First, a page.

Malcorra played a key role in this initiative as she was almost consistently shuttling to meet various international trade partners. She also defined Argentina’s position, alongside Macri, against the increasingly autocratic Venezuelan regime, which had recently been integrated into the Mercosur trade bloc but ran afoul of domestic protestors and international critics. As a critical representative of Argentina and Mercosur, Malcorra had also been heavily involved in the Mercosur-European Union trade negotiations. Argentina represents an important economic power in South America, as well as a key ally in aligning the rest of the bloc with any potential deal. Malcorra’s business savvy and diplomatic skill invoked confidence from negotiators and external investors—greatly boosting international interest in Argentine markets.

Thus, Malcorra’s resignation has the potential to severely disrupt the recovery efforts in Argentina under Mauricio Macri as investors and international partners may sense instability or discord within the Argentine government. A drop in investor confidence or a drastic shift in Argentina’s approach to international relations could derail the underlying gains that Macri’s shock therapy has brought to Argentina. It’s important to note that Macri and Malcorra could strike a deal with Argentina’s holdout creditors in short order, whereas the Kirchner government struggled for over a decade.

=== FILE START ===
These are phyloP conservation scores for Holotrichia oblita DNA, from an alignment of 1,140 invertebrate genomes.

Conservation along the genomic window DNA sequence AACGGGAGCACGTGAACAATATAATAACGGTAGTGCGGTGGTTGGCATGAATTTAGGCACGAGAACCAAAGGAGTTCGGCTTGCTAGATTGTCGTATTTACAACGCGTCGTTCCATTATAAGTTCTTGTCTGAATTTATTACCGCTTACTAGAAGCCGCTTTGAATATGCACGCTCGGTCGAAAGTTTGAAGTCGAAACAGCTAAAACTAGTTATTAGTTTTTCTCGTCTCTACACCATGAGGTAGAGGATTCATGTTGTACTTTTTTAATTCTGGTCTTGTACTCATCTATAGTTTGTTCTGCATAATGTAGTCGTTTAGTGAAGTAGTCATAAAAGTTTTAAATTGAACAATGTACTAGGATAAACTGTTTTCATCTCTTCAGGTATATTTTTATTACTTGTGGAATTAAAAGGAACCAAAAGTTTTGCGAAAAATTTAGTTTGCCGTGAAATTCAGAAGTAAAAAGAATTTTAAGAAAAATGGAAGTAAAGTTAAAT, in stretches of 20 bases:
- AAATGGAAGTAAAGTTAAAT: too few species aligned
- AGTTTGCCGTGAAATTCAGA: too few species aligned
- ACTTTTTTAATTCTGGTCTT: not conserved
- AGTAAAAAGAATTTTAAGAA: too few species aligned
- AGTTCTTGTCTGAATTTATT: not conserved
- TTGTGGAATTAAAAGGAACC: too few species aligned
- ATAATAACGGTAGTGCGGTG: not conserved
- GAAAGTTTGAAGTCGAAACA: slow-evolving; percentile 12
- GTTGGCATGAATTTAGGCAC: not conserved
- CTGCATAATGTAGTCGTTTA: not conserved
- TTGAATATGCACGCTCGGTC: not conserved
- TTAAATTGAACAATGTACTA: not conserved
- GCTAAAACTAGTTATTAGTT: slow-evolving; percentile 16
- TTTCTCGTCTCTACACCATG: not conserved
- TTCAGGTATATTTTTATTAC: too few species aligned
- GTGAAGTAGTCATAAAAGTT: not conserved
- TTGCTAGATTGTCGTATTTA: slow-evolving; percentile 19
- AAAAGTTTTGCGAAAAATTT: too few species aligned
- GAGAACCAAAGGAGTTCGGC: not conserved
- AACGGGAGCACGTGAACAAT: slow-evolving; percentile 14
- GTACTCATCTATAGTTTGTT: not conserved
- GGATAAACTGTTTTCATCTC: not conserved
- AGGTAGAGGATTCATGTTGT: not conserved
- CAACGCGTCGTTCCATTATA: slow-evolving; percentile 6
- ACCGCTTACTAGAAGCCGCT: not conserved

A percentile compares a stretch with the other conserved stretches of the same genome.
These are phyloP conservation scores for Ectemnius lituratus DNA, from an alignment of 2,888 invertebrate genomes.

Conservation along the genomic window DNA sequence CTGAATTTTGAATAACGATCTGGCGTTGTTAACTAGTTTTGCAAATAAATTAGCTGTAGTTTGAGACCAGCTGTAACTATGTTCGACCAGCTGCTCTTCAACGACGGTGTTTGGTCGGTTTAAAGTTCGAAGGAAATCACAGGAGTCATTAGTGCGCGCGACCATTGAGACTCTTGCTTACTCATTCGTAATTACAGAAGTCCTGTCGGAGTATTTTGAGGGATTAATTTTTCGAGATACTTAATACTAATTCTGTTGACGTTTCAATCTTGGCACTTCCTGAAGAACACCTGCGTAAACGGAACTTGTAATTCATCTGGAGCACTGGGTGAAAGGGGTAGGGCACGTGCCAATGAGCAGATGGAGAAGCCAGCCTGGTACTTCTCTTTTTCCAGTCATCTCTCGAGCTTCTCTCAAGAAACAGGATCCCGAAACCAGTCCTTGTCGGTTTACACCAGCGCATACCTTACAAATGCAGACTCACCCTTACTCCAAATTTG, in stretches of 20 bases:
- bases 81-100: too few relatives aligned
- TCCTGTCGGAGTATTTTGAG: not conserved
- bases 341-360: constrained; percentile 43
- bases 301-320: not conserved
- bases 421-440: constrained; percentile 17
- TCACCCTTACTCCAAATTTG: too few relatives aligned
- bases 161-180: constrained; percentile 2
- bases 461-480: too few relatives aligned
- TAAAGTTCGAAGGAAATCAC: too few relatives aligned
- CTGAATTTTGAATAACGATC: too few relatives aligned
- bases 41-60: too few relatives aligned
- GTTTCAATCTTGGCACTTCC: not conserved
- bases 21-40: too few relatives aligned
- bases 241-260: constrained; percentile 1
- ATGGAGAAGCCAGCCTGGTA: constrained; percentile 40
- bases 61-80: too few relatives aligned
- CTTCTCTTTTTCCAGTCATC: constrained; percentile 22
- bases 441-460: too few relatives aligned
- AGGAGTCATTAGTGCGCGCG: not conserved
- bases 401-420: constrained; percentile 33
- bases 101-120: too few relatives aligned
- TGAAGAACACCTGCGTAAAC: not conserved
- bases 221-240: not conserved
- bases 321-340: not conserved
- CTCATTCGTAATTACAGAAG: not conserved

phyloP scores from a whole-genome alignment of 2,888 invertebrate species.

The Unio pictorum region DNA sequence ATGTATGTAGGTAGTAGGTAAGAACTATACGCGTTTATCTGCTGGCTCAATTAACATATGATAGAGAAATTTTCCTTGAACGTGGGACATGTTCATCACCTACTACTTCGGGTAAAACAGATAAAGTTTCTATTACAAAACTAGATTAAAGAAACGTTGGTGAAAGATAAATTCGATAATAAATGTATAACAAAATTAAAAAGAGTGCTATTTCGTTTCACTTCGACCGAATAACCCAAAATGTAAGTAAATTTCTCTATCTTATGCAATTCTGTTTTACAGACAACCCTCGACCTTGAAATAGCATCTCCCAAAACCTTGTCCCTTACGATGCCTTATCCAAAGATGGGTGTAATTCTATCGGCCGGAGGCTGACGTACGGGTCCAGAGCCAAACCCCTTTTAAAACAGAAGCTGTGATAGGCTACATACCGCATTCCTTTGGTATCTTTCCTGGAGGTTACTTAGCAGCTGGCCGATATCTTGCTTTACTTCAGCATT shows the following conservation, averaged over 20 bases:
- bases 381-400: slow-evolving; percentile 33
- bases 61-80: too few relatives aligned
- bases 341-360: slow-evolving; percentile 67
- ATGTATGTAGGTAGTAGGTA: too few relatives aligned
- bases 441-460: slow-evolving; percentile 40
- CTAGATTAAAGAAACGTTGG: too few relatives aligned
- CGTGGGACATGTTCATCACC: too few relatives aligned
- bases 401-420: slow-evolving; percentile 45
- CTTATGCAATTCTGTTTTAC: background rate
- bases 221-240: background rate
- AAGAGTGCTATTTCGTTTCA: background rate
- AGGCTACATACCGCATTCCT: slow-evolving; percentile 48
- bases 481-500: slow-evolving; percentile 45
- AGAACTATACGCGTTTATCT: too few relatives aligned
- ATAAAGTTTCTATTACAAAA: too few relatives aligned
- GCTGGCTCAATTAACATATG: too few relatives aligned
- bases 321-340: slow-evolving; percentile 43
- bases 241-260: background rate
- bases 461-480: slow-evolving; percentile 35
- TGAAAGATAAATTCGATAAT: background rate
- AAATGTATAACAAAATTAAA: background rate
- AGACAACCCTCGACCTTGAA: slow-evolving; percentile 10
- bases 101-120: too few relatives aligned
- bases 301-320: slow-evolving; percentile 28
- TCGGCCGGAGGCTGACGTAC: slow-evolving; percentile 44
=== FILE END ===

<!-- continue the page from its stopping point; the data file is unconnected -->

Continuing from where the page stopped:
Yet fears of instability are not unfounded. Malcorra is Macri’s second minister to resign—the first being former Finance Minister Alfonso Prat-Gay, who resigned in 2015—and the resignation of a key member of his government does not help to shake off doubts. To add to Macri’s woes are complaints from Argentine voters who are suffering increased living costs and fewer services from his shock therapy as he repeals many of the bloated subsidies dispensed by his predecessor.

Moreover, Malcorra’s replacement, Jorge Faurie, a graduate of Argentina’s Foreign Service Institute (ISEN) and former deputy foreign minister in the Peronist Carlos Ruckauf’s government, will most likely look to put his stamp on Argentine foreign affairs. While Macri insists that Faurie is willing to uphold continuity, there are already reports that there may be a power struggle within the Argentine foreign ministry. While Faurie refusing to toe the party line may cause some instability, the presence of a power struggle within the ministry may cause even more damage and further doubt about the country’s performance. This concern grows when one considers the pending assignments that Faurie will inherit.